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Seaweed, a term for marine algae, has been used by Alaskans as a source of food and materials for centuries. Recently, the farming of seaweed has gained attention for its commercial, food security, and climate change mitigation possibilities. Alaska presents an ideal location for the seaweed farming industry, as it has the longest coastline in the United States and more than five hundred species of seaweed. One such species is kelp, a common type of large, brown, seaweed. Some of the largest kelp beds in the world are found in Alaska. Different types of red, green, and black seaweed are also farmed and gathered in Alaska. Seaweed production does not require fertilizer, fresh water, or arable land. Alaska has cold, fertile waters, lively community waterfronts, and a skilled maritime workforce interested in pursuing mariculture (the cultivation of fish and marine life for food). As such, Alaska could be at the cutting edge of the growing seaweed farming industry in the United States.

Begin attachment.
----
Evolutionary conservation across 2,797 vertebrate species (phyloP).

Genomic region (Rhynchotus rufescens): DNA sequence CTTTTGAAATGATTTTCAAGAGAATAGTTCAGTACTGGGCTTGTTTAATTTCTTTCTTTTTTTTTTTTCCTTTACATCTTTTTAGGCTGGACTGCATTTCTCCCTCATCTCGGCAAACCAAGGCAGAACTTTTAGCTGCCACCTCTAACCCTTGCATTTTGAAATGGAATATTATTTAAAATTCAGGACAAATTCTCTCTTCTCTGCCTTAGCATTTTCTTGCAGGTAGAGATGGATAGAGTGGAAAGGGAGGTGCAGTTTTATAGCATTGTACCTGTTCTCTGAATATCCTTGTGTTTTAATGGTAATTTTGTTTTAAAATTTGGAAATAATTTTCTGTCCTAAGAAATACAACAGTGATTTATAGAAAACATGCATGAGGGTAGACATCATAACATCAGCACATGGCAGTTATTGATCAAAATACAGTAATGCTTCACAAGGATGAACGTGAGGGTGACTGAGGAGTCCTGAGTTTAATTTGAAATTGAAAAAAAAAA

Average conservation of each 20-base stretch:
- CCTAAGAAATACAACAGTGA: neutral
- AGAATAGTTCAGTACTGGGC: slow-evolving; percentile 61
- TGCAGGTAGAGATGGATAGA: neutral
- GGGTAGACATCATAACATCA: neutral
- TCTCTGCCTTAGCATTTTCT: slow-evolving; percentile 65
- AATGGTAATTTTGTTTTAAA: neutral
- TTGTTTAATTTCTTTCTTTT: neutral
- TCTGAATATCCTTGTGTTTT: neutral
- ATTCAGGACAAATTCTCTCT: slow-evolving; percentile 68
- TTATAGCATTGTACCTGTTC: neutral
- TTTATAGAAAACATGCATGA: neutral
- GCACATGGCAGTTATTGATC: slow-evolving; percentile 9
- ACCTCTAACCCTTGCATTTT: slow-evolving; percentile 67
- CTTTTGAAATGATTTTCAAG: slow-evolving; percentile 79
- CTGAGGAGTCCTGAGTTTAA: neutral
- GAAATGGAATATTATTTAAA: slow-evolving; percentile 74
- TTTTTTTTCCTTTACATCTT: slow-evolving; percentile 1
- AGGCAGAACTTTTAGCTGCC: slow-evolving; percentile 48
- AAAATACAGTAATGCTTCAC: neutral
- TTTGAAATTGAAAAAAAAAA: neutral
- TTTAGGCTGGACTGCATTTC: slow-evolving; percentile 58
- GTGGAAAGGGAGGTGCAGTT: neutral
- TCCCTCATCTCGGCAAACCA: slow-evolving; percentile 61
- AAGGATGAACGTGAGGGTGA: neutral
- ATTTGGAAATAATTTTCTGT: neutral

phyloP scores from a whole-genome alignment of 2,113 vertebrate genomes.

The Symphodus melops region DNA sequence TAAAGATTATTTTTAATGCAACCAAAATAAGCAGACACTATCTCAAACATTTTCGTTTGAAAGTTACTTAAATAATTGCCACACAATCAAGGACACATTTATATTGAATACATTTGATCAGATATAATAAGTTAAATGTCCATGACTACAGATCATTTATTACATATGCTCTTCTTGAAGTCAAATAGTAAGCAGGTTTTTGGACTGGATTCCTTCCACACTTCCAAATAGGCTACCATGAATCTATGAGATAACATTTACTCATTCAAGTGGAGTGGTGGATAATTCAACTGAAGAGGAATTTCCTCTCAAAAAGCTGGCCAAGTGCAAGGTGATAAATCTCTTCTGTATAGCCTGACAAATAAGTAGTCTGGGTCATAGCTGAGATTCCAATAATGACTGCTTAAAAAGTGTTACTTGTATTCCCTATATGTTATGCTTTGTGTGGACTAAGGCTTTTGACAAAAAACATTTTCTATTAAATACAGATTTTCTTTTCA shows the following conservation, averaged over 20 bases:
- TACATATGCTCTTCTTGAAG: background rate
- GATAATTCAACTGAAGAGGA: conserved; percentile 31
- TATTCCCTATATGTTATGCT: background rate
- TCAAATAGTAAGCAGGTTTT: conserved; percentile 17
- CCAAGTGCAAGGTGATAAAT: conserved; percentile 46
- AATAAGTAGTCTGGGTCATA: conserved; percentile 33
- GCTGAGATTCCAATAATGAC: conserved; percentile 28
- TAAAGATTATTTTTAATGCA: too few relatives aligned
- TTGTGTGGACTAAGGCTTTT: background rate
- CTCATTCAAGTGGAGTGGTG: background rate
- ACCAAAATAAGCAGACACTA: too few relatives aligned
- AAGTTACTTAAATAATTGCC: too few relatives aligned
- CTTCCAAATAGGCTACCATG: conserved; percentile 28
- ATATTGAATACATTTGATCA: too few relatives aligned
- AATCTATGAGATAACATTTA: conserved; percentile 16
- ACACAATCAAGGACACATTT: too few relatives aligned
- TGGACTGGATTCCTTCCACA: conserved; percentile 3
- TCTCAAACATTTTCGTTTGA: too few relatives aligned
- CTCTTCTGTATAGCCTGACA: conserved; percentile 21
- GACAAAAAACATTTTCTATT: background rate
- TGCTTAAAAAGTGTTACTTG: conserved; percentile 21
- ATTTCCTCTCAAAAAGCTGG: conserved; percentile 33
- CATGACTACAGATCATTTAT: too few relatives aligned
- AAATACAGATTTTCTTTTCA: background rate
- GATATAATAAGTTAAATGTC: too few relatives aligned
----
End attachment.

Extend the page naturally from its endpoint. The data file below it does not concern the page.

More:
Seaweed farming is expanding quickly and is expected to continue growing in the coming decades. In Alaska, there has been a marked increase in the number of applications for seaweed farming permits.
How can seaweed help Alaskans adapt to a changing climate?
While seaweed mariculture does not yet have the scale to play a global role in climate change mitigation, there may be potential to locally sequester carbon, depending on the farming practices implemented. Seaweed farming may prove effective in climate change mitigation and adaptation due to the number of benefits associated with farming it.